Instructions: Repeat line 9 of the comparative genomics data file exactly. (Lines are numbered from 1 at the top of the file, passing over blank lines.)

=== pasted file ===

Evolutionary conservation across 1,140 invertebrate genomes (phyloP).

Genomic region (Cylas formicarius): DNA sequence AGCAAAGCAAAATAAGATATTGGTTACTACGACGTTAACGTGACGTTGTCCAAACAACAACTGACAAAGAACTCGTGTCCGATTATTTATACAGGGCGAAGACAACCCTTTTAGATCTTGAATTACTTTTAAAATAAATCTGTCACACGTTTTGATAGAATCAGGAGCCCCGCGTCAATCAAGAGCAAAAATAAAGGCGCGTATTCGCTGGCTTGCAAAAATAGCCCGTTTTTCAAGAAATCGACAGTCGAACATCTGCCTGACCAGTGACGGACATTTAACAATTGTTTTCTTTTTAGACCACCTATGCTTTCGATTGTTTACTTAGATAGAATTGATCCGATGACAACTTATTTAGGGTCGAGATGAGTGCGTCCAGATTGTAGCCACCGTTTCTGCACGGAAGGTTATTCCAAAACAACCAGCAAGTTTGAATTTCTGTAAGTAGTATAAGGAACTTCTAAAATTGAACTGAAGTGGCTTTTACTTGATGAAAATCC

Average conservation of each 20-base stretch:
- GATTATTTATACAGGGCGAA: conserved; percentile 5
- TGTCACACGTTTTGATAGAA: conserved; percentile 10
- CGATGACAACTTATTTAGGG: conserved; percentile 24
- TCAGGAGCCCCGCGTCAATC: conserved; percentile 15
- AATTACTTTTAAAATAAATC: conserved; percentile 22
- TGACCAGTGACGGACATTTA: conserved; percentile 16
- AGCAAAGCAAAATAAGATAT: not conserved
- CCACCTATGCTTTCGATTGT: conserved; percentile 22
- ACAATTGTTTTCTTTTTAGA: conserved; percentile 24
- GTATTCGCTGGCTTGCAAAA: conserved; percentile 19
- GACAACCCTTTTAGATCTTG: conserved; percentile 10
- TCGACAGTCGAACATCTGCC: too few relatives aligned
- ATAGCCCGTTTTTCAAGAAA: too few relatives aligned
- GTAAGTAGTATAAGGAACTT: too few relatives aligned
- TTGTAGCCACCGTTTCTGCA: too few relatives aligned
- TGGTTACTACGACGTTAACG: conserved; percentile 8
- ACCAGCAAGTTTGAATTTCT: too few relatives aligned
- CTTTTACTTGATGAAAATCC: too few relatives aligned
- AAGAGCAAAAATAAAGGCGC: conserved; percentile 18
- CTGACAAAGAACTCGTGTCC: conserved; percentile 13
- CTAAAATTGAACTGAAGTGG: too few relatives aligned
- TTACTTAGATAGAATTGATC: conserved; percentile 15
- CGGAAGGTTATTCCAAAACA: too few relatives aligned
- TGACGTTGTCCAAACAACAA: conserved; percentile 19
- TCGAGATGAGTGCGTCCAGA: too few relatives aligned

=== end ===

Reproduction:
- TGACCAGTGACGGACATTTA: conserved; percentile 16